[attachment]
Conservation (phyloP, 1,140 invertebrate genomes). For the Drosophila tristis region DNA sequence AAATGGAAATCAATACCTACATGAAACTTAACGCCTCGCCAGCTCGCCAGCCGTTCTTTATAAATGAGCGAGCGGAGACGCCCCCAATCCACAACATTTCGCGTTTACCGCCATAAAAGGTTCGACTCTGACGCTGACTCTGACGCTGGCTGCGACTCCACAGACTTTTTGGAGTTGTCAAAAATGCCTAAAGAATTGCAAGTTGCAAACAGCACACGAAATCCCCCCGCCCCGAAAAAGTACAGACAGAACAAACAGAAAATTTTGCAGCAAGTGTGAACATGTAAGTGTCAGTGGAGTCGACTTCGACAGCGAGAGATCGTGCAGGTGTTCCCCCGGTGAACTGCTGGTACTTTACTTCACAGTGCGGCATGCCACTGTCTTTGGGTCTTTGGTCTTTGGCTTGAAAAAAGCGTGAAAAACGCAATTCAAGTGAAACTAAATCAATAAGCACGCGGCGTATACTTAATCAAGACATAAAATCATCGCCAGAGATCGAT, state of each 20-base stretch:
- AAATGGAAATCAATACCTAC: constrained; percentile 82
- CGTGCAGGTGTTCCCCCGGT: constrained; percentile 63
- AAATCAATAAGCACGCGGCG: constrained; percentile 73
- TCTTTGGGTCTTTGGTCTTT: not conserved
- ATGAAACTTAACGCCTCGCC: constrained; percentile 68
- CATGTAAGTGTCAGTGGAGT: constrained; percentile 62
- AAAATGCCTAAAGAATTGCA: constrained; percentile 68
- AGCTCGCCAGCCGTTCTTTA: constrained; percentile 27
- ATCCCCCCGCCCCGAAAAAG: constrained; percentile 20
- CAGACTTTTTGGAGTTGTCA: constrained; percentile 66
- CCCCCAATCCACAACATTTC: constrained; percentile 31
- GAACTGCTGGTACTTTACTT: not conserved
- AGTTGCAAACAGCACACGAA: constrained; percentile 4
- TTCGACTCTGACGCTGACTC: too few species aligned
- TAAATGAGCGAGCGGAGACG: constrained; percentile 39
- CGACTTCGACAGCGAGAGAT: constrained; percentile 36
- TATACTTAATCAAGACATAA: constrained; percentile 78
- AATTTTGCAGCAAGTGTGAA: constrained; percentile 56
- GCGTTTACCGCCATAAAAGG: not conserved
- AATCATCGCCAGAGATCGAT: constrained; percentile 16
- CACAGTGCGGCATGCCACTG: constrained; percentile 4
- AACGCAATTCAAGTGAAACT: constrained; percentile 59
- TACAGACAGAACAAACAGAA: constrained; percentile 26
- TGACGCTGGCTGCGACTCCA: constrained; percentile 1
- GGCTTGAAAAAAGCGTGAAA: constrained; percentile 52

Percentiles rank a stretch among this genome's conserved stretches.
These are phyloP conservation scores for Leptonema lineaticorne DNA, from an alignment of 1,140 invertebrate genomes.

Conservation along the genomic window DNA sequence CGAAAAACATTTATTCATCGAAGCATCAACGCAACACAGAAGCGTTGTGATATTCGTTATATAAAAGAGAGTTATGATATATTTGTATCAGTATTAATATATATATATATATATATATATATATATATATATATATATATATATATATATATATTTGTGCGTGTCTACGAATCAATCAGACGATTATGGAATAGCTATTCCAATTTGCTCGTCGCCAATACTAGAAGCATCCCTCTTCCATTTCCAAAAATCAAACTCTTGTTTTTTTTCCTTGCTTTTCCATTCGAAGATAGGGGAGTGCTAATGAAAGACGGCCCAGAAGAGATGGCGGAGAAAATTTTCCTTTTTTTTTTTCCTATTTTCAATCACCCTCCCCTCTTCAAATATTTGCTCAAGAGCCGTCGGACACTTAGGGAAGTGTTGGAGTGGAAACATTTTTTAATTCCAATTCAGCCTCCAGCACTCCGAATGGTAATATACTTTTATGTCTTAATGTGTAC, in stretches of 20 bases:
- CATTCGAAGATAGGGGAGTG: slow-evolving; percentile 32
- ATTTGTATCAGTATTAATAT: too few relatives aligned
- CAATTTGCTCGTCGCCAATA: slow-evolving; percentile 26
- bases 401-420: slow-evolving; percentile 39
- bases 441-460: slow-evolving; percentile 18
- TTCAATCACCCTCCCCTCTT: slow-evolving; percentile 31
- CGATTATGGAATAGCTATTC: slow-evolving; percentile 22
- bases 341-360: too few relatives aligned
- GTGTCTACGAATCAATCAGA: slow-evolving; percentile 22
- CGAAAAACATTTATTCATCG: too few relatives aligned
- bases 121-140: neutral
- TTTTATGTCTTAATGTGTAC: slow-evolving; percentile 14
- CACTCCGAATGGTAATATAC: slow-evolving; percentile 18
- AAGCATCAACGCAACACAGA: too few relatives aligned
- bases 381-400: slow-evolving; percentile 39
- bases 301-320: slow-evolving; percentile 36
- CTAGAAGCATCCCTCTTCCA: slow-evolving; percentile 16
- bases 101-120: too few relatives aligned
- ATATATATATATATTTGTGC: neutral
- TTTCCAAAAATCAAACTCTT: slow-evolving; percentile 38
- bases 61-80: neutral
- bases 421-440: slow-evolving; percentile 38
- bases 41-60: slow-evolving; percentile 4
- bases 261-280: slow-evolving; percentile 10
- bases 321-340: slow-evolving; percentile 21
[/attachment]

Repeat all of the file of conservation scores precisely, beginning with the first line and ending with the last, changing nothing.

Conservation (phyloP, 1,140 invertebrate genomes). For the Drosophila tristis region DNA sequence AAATGGAAATCAATACCTACATGAAACTTAACGCCTCGCCAGCTCGCCAGCCGTTCTTTATAAATGAGCGAGCGGAGACGCCCCCAATCCACAACATTTCGCGTTTACCGCCATAAAAGGTTCGACTCTGACGCTGACTCTGACGCTGGCTGCGACTCCACAGACTTTTTGGAGTTGTCAAAAATGCCTAAAGAATTGCAAGTTGCAAACAGCACACGAAATCCCCCCGCCCCGAAAAAGTACAGACAGAACAAACAGAAAATTTTGCAGCAAGTGTGAACATGTAAGTGTCAGTGGAGTCGACTTCGACAGCGAGAGATCGTGCAGGTGTTCCCCCGGTGAACTGCTGGTACTTTACTTCACAGTGCGGCATGCCACTGTCTTTGGGTCTTTGGTCTTTGGCTTGAAAAAAGCGTGAAAAACGCAATTCAAGTGAAACTAAATCAATAAGCACGCGGCGTATACTTAATCAAGACATAAAATCATCGCCAGAGATCGAT, state of each 20-base stretch:
- AAATGGAAATCAATACCTAC: constrained; percentile 82
- CGTGCAGGTGTTCCCCCGGT: constrained; percentile 63
- AAATCAATAAGCACGCGGCG: constrained; percentile 73
- TCTTTGGGTCTTTGGTCTTT: not conserved
- ATGAAACTTAACGCCTCGCC: constrained; percentile 68
- CATGTAAGTGTCAGTGGAGT: constrained; percentile 62
- AAAATGCCTAAAGAATTGCA: constrained; percentile 68
- AGCTCGCCAGCCGTTCTTTA: constrained; percentile 27
- ATCCCCCCGCCCCGAAAAAG: constrained; percentile 20
- CAGACTTTTTGGAGTTGTCA: constrained; percentile 66
- CCCCCAATCCACAACATTTC: constrained; percentile 31
- GAACTGCTGGTACTTTACTT: not conserved
- AGTTGCAAACAGCACACGAA: constrained; percentile 4
- TTCGACTCTGACGCTGACTC: too few species aligned
- TAAATGAGCGAGCGGAGACG: constrained; percentile 39
- CGACTTCGACAGCGAGAGAT: constrained; percentile 36
- TATACTTAATCAAGACATAA: constrained; percentile 78
- AATTTTGCAGCAAGTGTGAA: constrained; percentile 56
- GCGTTTACCGCCATAAAAGG: not conserved
- AATCATCGCCAGAGATCGAT: constrained; percentile 16
- CACAGTGCGGCATGCCACTG: constrained; percentile 4
- AACGCAATTCAAGTGAAACT: constrained; percentile 59
- TACAGACAGAACAAACAGAA: constrained; percentile 26
- TGACGCTGGCTGCGACTCCA: constrained; percentile 1
- GGCTTGAAAAAAGCGTGAAA: constrained; percentile 52

Percentiles rank a stretch among this genome's conserved stretches.
These are phyloP conservation scores for Leptonema lineaticorne DNA, from an alignment of 1,140 invertebrate genomes.

Conservation along the genomic window DNA sequence CGAAAAACATTTATTCATCGAAGCATCAACGCAACACAGAAGCGTTGTGATATTCGTTATATAAAAGAGAGTTATGATATATTTGTATCAGTATTAATATATATATATATATATATATATATATATATATATATATATATATATATATATATATTTGTGCGTGTCTACGAATCAATCAGACGATTATGGAATAGCTATTCCAATTTGCTCGTCGCCAATACTAGAAGCATCCCTCTTCCATTTCCAAAAATCAAACTCTTGTTTTTTTTCCTTGCTTTTCCATTCGAAGATAGGGGAGTGCTAATGAAAGACGGCCCAGAAGAGATGGCGGAGAAAATTTTCCTTTTTTTTTTTCCTATTTTCAATCACCCTCCCCTCTTCAAATATTTGCTCAAGAGCCGTCGGACACTTAGGGAAGTGTTGGAGTGGAAACATTTTTTAATTCCAATTCAGCCTCCAGCACTCCGAATGGTAATATACTTTTATGTCTTAATGTGTAC, in stretches of 20 bases:
- CATTCGAAGATAGGGGAGTG: slow-evolving; percentile 32
- ATTTGTATCAGTATTAATAT: too few relatives aligned
- CAATTTGCTCGTCGCCAATA: slow-evolving; percentile 26
- bases 401-420: slow-evolving; percentile 39
- bases 441-460: slow-evolving; percentile 18
- TTCAATCACCCTCCCCTCTT: slow-evolving; percentile 31
- CGATTATGGAATAGCTATTC: slow-evolving; percentile 22
- bases 341-360: too few relatives aligned
- GTGTCTACGAATCAATCAGA: slow-evolving; percentile 22
- CGAAAAACATTTATTCATCG: too few relatives aligned
- bases 121-140: neutral
- TTTTATGTCTTAATGTGTAC: slow-evolving; percentile 14
- CACTCCGAATGGTAATATAC: slow-evolving; percentile 18
- AAGCATCAACGCAACACAGA: too few relatives aligned
- bases 381-400: slow-evolving; percentile 39
- bases 301-320: slow-evolving; percentile 36
- CTAGAAGCATCCCTCTTCCA: slow-evolving; percentile 16
- bases 101-120: too few relatives aligned
- ATATATATATATATTTGTGC: neutral
- TTTCCAAAAATCAAACTCTT: slow-evolving; percentile 38
- bases 61-80: neutral
- bases 421-440: slow-evolving; percentile 38
- bases 41-60: slow-evolving; percentile 4
- bases 261-280: slow-evolving; percentile 10
- bases 321-340: slow-evolving; percentile 21